Art review: Daniela Comani at Charlie James Gallery


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In her first solo exhibition in the U.S., Berlin artist Daniela Comani presents three projects at Charlie James Gallery that exploit the malleability of digital imagery to reveal shifting definitions of gender and history.

The most facile is a series of 52 book covers that Comani has altered, substituting feminine subjects for male ones. Some are relatively subtle—“Mr. Dalloway,” “L’étrangère” (the feminine of Camus’ “The Stranger”) — while others are heavy-handed: “Queen Kong” ... and you can imagine what ‘Moby Dick’ became. The works hint at entrenched assumptions about what is properly “masculine” and “feminine,” but they do little more than skim the surface, coming across as merely cute.


More successful is the series “Happy Marriage,” a sequence of black-and-white photographs depicting a married couple cooking together, brushing their teeth, holding hands on the beach. Despite the popular notion that couples, over time, begin to resemble each other, these two look uncomfortably alike. Even a cursory inspection reveals that both roles are played by Comani, differentiated only by dress and a five o’clock shadow. This quiet dissonance doesn’t blow gender roles out of the water, but it does create playful ripples.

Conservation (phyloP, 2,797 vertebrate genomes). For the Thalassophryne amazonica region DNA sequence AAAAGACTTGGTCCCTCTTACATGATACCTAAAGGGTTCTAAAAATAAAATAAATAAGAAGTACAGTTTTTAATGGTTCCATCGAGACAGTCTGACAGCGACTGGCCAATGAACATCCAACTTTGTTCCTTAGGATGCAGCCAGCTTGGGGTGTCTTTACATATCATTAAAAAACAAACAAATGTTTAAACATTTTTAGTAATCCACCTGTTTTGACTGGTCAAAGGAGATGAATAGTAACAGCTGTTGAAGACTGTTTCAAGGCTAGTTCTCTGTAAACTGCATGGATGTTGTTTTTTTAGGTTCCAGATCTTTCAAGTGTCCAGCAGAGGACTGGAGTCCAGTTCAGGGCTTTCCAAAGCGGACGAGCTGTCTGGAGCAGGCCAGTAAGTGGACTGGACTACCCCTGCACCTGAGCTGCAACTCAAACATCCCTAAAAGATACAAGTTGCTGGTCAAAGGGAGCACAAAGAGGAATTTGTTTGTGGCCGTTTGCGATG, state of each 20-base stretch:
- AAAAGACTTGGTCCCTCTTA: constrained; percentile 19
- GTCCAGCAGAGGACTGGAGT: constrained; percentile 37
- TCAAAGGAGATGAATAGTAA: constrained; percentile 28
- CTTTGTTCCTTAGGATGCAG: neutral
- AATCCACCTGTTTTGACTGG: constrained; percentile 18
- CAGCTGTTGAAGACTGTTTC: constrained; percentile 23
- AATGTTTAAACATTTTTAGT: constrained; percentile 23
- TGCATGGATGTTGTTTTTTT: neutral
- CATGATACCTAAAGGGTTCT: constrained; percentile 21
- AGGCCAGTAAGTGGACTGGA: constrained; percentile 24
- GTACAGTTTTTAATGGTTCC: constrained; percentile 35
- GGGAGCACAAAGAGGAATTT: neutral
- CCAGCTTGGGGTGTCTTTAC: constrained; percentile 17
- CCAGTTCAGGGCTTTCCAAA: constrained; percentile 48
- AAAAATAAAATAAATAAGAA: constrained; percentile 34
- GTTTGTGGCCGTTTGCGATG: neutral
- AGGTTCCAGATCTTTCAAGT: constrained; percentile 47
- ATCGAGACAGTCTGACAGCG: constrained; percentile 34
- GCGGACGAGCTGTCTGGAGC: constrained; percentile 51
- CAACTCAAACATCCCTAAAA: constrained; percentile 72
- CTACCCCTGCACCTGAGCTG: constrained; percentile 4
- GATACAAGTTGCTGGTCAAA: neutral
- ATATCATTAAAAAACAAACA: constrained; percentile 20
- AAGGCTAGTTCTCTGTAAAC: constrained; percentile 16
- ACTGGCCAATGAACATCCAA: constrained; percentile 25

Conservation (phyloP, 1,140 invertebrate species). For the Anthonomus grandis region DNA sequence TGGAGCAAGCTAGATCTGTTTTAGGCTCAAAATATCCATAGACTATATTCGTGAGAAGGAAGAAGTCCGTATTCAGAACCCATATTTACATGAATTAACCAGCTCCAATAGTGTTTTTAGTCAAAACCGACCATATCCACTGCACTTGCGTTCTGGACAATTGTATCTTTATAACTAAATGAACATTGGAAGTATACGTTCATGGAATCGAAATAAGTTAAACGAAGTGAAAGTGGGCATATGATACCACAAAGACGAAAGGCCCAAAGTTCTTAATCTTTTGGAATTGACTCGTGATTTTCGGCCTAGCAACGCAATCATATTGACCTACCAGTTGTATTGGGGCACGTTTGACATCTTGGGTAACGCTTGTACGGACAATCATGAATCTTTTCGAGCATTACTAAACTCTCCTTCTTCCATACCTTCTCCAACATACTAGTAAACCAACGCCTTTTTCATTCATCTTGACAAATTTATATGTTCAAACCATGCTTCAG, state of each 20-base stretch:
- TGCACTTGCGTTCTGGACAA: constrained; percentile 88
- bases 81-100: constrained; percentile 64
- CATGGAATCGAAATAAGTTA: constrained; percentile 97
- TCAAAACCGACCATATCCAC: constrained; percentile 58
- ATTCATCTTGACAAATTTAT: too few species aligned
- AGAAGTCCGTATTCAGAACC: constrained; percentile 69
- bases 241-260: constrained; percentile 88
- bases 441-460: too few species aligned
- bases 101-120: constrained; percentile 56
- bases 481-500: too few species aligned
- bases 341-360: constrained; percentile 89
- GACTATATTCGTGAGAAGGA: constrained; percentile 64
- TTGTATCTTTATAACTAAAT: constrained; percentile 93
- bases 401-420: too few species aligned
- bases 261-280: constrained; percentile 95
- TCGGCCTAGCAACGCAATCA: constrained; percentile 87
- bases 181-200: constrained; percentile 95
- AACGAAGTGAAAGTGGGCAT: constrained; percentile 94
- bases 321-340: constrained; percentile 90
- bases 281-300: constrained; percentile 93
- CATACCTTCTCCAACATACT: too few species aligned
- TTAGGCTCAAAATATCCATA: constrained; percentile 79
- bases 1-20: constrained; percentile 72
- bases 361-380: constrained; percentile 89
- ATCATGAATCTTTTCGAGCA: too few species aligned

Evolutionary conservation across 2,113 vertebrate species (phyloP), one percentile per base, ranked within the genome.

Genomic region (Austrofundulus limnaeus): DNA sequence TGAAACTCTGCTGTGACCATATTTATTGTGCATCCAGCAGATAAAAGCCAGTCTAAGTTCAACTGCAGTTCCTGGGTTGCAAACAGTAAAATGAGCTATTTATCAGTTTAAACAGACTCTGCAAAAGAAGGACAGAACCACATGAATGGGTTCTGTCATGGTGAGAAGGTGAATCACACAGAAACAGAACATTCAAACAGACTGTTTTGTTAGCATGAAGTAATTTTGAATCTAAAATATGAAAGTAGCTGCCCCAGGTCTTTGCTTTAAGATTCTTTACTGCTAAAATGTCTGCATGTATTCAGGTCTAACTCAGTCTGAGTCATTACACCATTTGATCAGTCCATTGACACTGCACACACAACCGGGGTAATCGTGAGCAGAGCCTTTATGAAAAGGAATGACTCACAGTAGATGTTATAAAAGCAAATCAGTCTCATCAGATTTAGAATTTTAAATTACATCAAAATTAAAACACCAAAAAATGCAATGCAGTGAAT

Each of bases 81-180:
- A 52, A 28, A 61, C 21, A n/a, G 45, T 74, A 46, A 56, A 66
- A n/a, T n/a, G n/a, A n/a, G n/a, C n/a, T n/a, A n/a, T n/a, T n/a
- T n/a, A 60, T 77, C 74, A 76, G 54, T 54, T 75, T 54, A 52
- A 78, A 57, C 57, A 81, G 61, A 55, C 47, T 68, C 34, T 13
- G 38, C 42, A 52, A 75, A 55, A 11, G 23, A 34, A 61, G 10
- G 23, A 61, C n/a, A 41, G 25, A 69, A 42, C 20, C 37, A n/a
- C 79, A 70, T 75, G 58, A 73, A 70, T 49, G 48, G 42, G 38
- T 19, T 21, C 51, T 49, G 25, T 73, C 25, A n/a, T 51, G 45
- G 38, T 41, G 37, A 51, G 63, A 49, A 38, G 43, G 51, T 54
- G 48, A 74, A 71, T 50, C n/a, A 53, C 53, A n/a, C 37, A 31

The show’s standout, however, is ‘It Was Me -- Diary. 1900 - 1999,’ a running list, printed on a mural-size banner, of historic moments recounted in the first person. Beginning on Jan. 1 (‘I founded the Communist Party of Germany in Berlin.’), there is an entry for every day until Dec. 31 (‘During a New Year’s party I flee Cuba. Thus ends my regime.’). The list eschews conventional chronology, imposing the days of the year as an ordering device on moments plucked from throughout the 20th century. By listing them as if they all happened in the course of one year and recounting them in the first person, Comani not only gives history the intimacy of a diary, but reminds us how it continually re-surfaces in the present.

-- Sharon Mizota

Charlie James Gallery, 975 Chung King Road, L.A., (213) 687-0844. Closed Sunday through Tuesday. Through June 4.